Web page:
Solving mazes using regular expressions

Can the .Net regex engine find its way through a maze?

A maze?

We have a text based maze. We can walk on spaces, and need to find a path from the start point (S) to the end point (E). Anything else in a wall.

Examples:

██████████
█S█      █
█ █ █ █ ██
█   █ █ E█
██████████
███████████████████████████S█████████████
█         █ █           █ █   █     █   █
█ ███ ███ █ █ ███████ █ █ ███ █ ███ ███ █
█ █ █ █     █ █   █   █ █   █   █ █ █   █
█ █ █ █████ █ █ ███ ███ ███ █████ █ █ ███
█ █ █     █ █   █   █   █     █ █   █   █
█ █ █████ █████ █ █████ █ ███ █ █ █████ █
█ █     █     █ █     █   █   █ █       █
█ █████ █████ █ █████ █████ ███ ███████ █
█       █   █ █   █ █ █           █   █ █
█████ ███ █ █ ███ █ █ █████████ ███ █ █ █
█ █   █   █     █   █     █     █   █   █
█ █ ███ ███████████ █████ █ █████ ███████
█ █   █           █ █   █ █   █ █ █     █
█ ███ ███████████ █ ███ █ ███ █ █ █████ █
█   █     █ █     █     █   █   █ █     █
█ █ █████ █ █ █████████ ███ █████ █ █████
█ █   █   █ █   █       █   █     █     █
█ █ ███ ███ ███ █ ███████ ███ █████████ █
█ █           █         █               █
█████████████████████E███████████████████
█S█
█ ███████
█       █
███████ █
      █ █
      █E█

Strategy

We are going to implement the following algorithm for solving a maze:

  1. Find the start point.
  2. Pick a new position to go to. We have four choices: right, left, down, or up.
    The new position is invalid if it crosses our current path through the maze (the path cannot have loops).
  3. If we reached the End, we are done.
  4. If we cannot advance, undo the last choice and make a new one.
  5. Go to step 2.

As you may have noticed, this is backtracking: we’re making choices and reverting them when we know they were wrong.

First, before we proceed, you need to know what Balancing Groups are. I’ll wait.

The Regex:

(?=(?<Pos>.*?(?<Step>S)))
\A
(?:
    # Find next position
    (?:
        (?<End>)
        (?<=               # Stop when Pos reached E.
            \A(?=\k<Pos>(?<=E))    
        .*)
        |
        (?<Right>)
        (?<=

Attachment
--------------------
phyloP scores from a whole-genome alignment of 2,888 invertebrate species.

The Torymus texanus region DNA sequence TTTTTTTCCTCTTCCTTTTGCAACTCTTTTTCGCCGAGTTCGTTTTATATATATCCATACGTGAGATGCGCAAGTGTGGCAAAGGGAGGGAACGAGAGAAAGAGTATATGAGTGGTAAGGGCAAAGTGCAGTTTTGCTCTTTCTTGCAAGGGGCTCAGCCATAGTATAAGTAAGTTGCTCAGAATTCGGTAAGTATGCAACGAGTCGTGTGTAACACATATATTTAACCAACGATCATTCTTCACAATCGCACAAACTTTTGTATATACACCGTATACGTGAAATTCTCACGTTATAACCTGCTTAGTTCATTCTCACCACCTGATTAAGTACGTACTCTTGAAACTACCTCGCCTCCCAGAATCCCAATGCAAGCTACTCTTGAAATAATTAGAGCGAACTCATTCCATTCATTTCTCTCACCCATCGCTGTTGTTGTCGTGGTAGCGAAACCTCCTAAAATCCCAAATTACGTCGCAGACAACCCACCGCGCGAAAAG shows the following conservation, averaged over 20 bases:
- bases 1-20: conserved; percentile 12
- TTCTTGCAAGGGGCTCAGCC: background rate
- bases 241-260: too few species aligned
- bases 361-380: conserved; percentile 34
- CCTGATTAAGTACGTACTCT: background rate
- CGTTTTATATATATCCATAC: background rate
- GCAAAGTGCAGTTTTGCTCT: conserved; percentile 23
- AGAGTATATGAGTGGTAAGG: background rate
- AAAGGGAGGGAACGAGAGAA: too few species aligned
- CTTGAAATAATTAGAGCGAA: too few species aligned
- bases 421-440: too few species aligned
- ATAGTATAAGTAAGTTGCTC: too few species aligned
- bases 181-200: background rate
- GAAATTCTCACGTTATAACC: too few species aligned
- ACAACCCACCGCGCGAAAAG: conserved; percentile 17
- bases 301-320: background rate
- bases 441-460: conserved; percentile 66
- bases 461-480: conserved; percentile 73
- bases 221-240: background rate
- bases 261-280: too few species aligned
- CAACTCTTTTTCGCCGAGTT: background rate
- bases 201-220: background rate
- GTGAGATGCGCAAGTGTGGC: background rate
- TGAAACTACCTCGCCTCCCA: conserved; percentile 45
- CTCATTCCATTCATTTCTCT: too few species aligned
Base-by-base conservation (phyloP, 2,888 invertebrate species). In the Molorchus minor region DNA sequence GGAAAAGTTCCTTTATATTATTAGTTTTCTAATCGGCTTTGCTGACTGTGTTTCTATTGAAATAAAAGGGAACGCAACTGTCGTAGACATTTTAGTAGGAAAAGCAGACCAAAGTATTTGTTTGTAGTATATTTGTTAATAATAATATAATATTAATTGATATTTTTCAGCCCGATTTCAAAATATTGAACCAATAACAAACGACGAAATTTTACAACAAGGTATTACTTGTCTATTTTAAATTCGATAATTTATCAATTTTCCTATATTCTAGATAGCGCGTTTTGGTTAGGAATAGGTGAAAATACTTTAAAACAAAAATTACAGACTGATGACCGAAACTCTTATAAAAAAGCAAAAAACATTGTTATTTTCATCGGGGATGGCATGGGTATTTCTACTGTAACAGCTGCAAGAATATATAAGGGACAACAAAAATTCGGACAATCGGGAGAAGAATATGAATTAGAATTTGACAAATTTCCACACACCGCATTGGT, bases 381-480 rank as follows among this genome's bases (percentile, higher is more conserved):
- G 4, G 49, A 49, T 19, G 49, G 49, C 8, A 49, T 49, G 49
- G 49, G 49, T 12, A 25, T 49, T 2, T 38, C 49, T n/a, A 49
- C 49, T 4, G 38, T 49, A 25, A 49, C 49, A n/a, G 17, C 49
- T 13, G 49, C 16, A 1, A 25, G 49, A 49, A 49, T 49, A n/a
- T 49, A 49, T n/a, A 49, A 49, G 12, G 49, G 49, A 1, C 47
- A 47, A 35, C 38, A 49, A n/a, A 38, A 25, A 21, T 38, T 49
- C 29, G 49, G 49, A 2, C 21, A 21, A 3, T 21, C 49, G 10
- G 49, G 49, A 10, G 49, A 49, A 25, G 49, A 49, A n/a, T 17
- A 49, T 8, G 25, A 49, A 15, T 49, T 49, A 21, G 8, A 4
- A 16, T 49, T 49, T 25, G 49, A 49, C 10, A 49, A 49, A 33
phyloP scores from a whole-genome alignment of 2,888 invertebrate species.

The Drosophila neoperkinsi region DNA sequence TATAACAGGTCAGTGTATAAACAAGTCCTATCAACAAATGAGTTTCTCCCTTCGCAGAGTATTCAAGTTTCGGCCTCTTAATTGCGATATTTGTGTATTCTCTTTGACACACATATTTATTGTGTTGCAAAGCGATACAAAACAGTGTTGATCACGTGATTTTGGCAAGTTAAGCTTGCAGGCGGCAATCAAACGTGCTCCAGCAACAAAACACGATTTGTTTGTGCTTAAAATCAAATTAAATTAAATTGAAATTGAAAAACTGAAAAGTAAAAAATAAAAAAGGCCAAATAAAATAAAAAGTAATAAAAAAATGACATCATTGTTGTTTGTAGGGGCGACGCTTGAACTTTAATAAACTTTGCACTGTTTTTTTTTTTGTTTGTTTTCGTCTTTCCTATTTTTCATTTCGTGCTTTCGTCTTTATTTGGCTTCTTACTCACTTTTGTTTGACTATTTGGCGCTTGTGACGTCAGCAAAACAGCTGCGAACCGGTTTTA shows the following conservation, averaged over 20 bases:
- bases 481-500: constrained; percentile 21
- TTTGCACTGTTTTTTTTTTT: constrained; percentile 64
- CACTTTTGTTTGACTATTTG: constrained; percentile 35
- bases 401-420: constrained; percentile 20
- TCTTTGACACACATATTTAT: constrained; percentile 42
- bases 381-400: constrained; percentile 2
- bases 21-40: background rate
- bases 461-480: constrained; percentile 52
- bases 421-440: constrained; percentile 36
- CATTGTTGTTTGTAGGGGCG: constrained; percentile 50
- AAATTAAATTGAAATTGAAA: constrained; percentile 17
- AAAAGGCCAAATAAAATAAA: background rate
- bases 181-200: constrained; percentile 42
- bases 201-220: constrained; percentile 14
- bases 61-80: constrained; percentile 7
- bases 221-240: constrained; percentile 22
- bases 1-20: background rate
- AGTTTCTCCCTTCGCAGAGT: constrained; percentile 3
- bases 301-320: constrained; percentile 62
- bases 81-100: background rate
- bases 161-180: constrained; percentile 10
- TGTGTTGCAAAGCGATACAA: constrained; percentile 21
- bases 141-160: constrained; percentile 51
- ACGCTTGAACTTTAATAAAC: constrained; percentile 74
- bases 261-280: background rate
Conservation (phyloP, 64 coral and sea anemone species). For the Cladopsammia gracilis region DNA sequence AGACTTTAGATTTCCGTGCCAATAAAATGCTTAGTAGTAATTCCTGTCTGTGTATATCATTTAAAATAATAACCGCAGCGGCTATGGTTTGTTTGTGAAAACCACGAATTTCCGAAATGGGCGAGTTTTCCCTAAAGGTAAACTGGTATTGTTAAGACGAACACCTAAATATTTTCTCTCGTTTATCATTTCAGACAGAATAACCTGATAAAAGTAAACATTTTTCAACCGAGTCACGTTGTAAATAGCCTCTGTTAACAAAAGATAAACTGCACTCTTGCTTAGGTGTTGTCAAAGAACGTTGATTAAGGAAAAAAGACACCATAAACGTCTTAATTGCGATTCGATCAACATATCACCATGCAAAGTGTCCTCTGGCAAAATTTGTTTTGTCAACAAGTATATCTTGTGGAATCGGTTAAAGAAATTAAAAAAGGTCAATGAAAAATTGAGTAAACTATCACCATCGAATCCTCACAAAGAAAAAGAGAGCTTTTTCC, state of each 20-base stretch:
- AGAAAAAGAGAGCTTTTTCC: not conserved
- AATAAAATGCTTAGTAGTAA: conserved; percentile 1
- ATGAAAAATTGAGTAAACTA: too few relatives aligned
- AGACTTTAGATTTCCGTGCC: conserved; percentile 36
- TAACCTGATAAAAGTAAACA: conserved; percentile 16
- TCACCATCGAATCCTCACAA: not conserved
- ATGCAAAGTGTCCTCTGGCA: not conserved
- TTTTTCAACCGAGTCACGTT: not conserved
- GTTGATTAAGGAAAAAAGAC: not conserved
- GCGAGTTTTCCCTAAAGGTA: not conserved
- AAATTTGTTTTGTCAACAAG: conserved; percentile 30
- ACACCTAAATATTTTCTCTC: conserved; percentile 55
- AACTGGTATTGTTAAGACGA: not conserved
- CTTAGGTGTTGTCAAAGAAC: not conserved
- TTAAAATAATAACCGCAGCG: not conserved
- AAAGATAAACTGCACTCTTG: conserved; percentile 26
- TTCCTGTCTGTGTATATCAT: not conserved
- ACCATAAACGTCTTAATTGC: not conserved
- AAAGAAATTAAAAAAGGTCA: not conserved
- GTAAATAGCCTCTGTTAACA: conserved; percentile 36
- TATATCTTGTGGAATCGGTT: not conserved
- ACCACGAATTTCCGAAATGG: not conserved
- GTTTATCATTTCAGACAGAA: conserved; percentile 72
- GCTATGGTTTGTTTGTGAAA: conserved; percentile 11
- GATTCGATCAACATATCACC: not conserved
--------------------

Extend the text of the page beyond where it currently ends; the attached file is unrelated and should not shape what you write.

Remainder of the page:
\A              # Go back to start.
            (?=\k<Pos>      # Go to the current position.
                (?<Step>[ E])
                (?<=(?<NewPos>\A.*))   # Set new Position.
            )    
        .*)
        |
        (?<Left>)
        (?<=
            \A(?=\k<Pos>(?<=
                (?<Step>[ E])
                (?<=(?<NewPos>\A.*))   # Set new Position
                .                   # One step before the current POS
            ))    
        .*)
        |
        (?<Down>)
        (?<=
            \A(?=\k<Pos>
                (?>
                (?-s:                   # Dot should not match new lines
                    (?<=^(?<X>.)*.)       # Count characters to the left. -1 caracter for current position.
                    .*\n                  # Go to end of this line
                    (?<-X>.)*(?(X)(?!))   # Find same position as above character
                )
                )
                (?<Step>[ E])
                (?<=(?<NewPos>\A.*))   # Set new Position
            )    
        .*)
        |
        (?<Up>)
        (?<=
            \A(?=\k<Pos>
                (?<=        # Lookbehind - read pattern from bottom to top: http://stackoverflow.com/q/13389560/7586
                    (?-s:                   # Dot does not match new lines
                        (?=
                            (?>(?<-X>.)*(?(X)(?!)))  # Find same position as lower character
                            (?<Step>[ E])
                            (?s:(?<=(?<NewPos>\A.*)))   # Set new Position
                        )
                        (?>
                        ^.*\n              # Go to start of the previous line
                        ^(?<X>.)*.         # Count characters to the left. -1 caracter for current position.
                        )
                    )
                )           # End of Lookbehind
            )    
        .*)
    )

. # progress the match.